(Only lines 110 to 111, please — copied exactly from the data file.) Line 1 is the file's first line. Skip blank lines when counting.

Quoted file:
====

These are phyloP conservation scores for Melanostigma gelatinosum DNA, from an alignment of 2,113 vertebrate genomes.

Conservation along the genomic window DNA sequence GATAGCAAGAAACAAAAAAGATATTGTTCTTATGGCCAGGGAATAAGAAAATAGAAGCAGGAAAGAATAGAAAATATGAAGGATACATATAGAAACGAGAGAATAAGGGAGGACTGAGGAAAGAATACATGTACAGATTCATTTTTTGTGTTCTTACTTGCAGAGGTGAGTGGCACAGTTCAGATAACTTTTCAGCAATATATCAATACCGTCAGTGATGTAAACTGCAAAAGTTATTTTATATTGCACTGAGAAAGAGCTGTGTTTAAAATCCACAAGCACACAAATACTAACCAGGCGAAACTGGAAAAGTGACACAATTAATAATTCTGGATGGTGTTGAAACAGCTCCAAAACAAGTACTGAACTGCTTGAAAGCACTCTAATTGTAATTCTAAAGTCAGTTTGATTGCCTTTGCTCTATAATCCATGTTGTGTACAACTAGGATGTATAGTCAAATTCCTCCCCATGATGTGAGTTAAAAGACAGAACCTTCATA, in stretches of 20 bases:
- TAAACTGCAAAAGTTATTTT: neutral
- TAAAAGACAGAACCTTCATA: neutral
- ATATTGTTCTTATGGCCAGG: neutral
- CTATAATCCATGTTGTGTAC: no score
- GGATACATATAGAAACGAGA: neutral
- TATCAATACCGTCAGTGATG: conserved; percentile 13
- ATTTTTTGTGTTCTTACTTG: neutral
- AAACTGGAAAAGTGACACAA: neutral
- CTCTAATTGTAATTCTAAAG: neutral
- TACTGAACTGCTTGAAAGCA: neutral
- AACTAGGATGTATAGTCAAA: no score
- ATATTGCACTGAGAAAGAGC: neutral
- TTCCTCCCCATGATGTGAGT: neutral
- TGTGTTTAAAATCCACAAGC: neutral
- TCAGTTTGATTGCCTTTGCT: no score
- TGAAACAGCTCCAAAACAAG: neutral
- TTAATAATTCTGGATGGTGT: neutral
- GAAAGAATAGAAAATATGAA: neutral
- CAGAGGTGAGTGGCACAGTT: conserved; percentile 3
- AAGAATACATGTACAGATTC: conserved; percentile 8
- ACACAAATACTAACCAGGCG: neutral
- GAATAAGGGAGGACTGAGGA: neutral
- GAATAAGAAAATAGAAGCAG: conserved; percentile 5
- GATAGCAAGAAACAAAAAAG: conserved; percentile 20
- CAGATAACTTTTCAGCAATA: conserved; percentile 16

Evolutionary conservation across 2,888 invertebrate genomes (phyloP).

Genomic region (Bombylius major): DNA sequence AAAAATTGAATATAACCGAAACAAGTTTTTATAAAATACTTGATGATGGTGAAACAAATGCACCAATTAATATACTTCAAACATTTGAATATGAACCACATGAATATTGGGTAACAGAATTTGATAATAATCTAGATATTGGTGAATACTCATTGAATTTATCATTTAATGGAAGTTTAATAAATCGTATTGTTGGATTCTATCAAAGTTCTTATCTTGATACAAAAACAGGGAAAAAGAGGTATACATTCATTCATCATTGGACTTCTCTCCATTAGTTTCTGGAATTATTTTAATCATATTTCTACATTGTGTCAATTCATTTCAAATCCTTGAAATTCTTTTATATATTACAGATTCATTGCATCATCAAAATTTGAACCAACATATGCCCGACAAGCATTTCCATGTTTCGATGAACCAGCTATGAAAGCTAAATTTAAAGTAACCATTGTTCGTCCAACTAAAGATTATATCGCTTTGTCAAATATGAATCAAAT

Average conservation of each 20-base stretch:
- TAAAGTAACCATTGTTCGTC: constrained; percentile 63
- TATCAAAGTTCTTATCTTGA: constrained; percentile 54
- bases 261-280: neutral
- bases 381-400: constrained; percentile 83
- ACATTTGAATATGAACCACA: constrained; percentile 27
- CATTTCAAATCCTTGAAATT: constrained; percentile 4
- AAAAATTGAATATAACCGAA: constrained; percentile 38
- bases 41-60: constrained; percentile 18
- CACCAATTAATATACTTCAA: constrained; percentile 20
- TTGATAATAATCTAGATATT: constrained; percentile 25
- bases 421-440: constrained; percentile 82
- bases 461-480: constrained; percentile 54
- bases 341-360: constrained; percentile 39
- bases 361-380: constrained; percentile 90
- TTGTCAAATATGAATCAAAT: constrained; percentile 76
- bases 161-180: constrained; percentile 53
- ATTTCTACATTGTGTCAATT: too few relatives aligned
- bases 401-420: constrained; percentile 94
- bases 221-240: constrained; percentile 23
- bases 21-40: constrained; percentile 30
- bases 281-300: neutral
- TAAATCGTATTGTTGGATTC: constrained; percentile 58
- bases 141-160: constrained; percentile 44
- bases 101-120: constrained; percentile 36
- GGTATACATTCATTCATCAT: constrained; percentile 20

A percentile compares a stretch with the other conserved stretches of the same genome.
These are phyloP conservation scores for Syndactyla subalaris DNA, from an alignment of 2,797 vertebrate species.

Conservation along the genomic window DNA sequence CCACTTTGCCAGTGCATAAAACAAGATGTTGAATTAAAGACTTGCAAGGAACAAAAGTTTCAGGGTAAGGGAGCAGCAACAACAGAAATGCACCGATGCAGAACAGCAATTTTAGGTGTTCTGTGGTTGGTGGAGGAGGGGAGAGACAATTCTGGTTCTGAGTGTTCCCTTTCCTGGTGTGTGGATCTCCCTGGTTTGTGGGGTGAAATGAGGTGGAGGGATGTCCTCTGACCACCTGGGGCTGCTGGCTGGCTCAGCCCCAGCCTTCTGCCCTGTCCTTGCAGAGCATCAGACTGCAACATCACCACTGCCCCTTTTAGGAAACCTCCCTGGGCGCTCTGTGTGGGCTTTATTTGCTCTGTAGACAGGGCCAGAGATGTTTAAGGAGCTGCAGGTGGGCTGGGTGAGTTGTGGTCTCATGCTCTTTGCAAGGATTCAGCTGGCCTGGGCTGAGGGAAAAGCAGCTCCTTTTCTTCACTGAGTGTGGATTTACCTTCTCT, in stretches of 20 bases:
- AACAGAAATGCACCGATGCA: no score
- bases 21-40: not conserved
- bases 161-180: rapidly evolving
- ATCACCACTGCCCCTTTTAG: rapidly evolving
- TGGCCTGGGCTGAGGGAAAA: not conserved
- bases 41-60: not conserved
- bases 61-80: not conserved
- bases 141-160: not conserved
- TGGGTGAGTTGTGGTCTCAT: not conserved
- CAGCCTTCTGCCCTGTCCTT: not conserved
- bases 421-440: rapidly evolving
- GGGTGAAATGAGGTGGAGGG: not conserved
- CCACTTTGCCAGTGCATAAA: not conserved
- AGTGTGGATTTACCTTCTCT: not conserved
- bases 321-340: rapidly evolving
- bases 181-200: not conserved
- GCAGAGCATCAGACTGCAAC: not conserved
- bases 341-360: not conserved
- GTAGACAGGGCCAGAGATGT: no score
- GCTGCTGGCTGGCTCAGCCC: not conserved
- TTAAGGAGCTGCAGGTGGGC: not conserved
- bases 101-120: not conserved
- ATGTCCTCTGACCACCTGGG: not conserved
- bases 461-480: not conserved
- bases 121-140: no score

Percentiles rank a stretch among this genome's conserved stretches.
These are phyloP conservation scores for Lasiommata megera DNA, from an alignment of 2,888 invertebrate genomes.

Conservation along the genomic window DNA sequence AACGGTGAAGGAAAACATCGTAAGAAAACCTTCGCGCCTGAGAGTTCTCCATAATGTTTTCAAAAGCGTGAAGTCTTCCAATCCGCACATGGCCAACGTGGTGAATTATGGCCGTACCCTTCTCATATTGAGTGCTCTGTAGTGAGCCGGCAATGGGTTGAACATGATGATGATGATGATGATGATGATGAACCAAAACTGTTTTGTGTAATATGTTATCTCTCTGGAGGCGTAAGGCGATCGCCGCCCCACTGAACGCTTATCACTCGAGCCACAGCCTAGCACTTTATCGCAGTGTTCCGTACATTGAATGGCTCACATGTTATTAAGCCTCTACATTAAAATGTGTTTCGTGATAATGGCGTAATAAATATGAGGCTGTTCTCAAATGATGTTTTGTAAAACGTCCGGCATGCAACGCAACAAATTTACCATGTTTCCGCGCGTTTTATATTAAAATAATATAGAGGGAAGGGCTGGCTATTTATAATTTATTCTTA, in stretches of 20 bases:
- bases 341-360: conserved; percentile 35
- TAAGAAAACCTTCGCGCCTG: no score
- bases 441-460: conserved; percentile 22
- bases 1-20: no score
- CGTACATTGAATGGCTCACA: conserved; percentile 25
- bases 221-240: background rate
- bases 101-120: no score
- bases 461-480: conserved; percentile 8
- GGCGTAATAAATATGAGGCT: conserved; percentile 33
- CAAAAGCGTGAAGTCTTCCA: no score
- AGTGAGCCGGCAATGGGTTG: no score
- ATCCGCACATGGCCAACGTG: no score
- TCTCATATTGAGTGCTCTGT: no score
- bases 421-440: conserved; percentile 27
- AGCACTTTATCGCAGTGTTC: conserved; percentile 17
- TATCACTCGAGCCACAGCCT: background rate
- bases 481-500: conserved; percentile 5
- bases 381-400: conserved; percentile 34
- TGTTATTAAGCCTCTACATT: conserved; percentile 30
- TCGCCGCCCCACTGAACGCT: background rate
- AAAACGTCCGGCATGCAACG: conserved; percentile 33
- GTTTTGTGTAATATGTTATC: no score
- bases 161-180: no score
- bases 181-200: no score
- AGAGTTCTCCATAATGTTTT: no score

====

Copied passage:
- bases 181-200: no score
- AGAGTTCTCCATAATGTTTT: no score